much less common. Walleye were introduced by private citizens only once
in the late 1920s. Local anglers considered that stocking to be very unsuccessful.
The fish community present today is probably little changed from that
of 60 years ago except for the addition of some species by stocking. In
addition to the fish listed above, landlocked Atlantic salmon, rainbow
trout, lake trout, brown trout, splake, and smelt have been added at one
time or another (Appendix 2). Currently, only Atlantic salmon and rainbow
trout are stocked yearly. Brown trout, although not stocked since 1964,
are still occasionally captured. A good number of lake trout persist though
they have not been stocked since 1982. It is assumed that smelt do not
exist anymore, as the last smelt run was observed in 1983.
The most recent and thorough general fish survey was conducted in 1989
with gill nets, trap nets, and electrofishing gear (Table 1). Rock bass
dominated in both number and weight among the 2,000 fish we examined.
Unusually large rock bass (11.8 inches), yellow perch (12.9 inches), bluegill
(9.8 inches), and Atlantic salmon (30.1 inches) were taken.
There is little prior fish survey data suitable for comparison. The majority
of the work by Division biologists was accomplished in the first half
of this century. Other than yearly monitoring of smelt runs, the Division's
primary involvement over the last 2 decades was in assisting Michigan
State University in their studies during the mid-1970s.
Growth rates of game fish in 1989 were very good (Table 2). Growth indices
ranged from 0.2 to 2.7 inches above state average, depending on the species.
Both northern pike and Atlantic salmon reached a length of 21 inches by
Age II (two growing seasons). No problems with inter- or intraspecific
competition are indicated.
Some comparison can be made to 1976 samples collected by Michigan State
University (Table 2, in parentheses). Largemouth bass and yellow perch
were well sampled in both years and both species have shown large improvements
in growth. Smallmouth bass average growth appears to have improved slightly,
although sample sizes for both collection years were small. Bluegill growth
is comparable only for age groups II and III. Bluegills in 1989 were growing
much slower than the same age groups in 1976. However, after age-IV, bluegill
growth in 1989 was above average.
Age composition and survival characteristics of sport fish are close
to normal (Table 3). Note that ages I and II fish are under-represented
in Table 3 because nets are selective for medium-to-large fish. Also,
small fish collected by electrofishing were not included. Recruitment
of all species appears to be good. Age III and IV northern pike were relatively
abundant, suggesting either that strong year classes occurred in 1985
and 1986, or that pike are not being heavily fished. Other species seem
to have a high mortality rate after they reach legal or acceptable size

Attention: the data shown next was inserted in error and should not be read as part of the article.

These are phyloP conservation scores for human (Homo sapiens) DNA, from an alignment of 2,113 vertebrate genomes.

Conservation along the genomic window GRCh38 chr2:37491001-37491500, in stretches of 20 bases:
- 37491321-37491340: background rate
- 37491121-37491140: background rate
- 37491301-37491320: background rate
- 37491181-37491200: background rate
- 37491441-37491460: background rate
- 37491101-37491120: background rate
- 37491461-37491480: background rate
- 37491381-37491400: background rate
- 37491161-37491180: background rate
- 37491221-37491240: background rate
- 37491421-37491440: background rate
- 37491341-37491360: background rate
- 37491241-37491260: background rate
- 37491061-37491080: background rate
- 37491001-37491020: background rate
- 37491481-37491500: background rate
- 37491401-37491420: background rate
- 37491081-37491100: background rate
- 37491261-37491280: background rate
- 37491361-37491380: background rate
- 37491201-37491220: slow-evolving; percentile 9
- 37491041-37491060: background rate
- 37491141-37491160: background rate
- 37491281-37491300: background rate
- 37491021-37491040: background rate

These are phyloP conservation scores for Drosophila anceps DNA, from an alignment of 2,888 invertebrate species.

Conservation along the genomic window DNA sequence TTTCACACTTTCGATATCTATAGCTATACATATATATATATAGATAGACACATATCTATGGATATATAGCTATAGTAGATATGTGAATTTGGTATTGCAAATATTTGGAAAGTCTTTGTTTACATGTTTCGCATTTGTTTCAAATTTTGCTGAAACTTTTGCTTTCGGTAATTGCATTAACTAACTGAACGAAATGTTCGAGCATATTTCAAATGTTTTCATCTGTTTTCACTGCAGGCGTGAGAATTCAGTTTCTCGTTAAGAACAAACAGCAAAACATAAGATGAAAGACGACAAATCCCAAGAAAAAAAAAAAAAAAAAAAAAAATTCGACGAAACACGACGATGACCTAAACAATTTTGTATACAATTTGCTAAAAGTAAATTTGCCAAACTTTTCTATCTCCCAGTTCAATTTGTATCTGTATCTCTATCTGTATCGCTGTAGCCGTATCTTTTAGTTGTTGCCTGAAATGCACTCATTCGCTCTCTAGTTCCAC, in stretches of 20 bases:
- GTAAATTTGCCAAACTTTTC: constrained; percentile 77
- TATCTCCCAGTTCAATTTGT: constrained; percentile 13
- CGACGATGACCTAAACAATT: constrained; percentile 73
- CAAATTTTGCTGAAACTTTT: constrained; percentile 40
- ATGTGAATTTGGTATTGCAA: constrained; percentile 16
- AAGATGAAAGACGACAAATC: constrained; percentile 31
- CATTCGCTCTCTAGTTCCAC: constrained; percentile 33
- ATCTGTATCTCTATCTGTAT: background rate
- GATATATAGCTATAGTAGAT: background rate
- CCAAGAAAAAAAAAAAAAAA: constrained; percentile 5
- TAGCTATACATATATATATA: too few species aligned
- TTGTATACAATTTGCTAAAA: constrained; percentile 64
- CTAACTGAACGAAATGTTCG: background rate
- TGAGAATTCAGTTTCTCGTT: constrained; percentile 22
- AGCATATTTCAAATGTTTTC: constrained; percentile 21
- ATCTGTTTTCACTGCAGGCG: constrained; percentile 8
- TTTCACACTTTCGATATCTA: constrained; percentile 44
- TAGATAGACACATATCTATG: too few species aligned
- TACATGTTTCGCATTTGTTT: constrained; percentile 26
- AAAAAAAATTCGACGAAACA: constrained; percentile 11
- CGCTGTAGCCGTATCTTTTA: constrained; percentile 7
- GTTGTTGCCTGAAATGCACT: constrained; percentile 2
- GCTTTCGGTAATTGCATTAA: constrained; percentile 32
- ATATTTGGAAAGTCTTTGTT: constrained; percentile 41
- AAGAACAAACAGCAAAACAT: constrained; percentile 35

The clear, cool environment of Gull Lake would seem to offer better habitat
for smallmouth bass than for largemouth bass. However, the largemouth
bass is the more abundant species according to fish surveys. Studies by
graduate students have noted that smallmouth bass reproduction is impaired
by heavy infestations of the bass tapeworm (Proteocephalus ambloplitis).
Records dating back 50 years indicated that most smallmouth bass are infected.
Currently, a very good fishery exists for most game species. Large and
abundant bluegills, rock bass, and yellow perch are the mainstay of the
fishery. Northern pike, although not abundant, grow to a very large size
and are caught primarily by ice anglers. Each winter, at least a couple
of pike over 20 pounds are landed. The largemouth bass population in the
lake is very good. The bass populations support one or more organized
bass tournaments every week, from the end of May through October.
Rainbow trout have provided an excellent year-round fishery ever since
stocking began. Rainbows as large as 20 pounds have been landed. Landlocked
Atlantic salmon have added a new dimension to the coldwater fishery. Developed
primarily as a broodstock source for the State of Michigan, this highly
unique program has been well accepted. This species is easily caught,
so new regulations designed to protect broodfish have been developed.
We have heard of few lake trout being caught in recent years, although
they are still present. Fall broodstock collections in 1989 netted 14
lake trout which were mostly 7- and 10-year old fish (10-15 pounds each).
It is known that rainbow trout, Atlantic salmon, smelt, suckers, and
perhaps brown trout all utilize Prairieville Creek as a spawning site.
Rainbow trout reproduction is quite successful, as indicated by the healthy
resident population of small rainbows in the creek. A few naturally produced
salmon have also been found in the creek. Smelt sustained themselves for
3 decades by spawning in and near Prairieville Creek.
Creel surveys were conducted at Gull Lake during June-August 1986, and
January-September 1987. Results of those surveys will be presented at
a future date in a Fisheries Division Technical Report. Preliminary results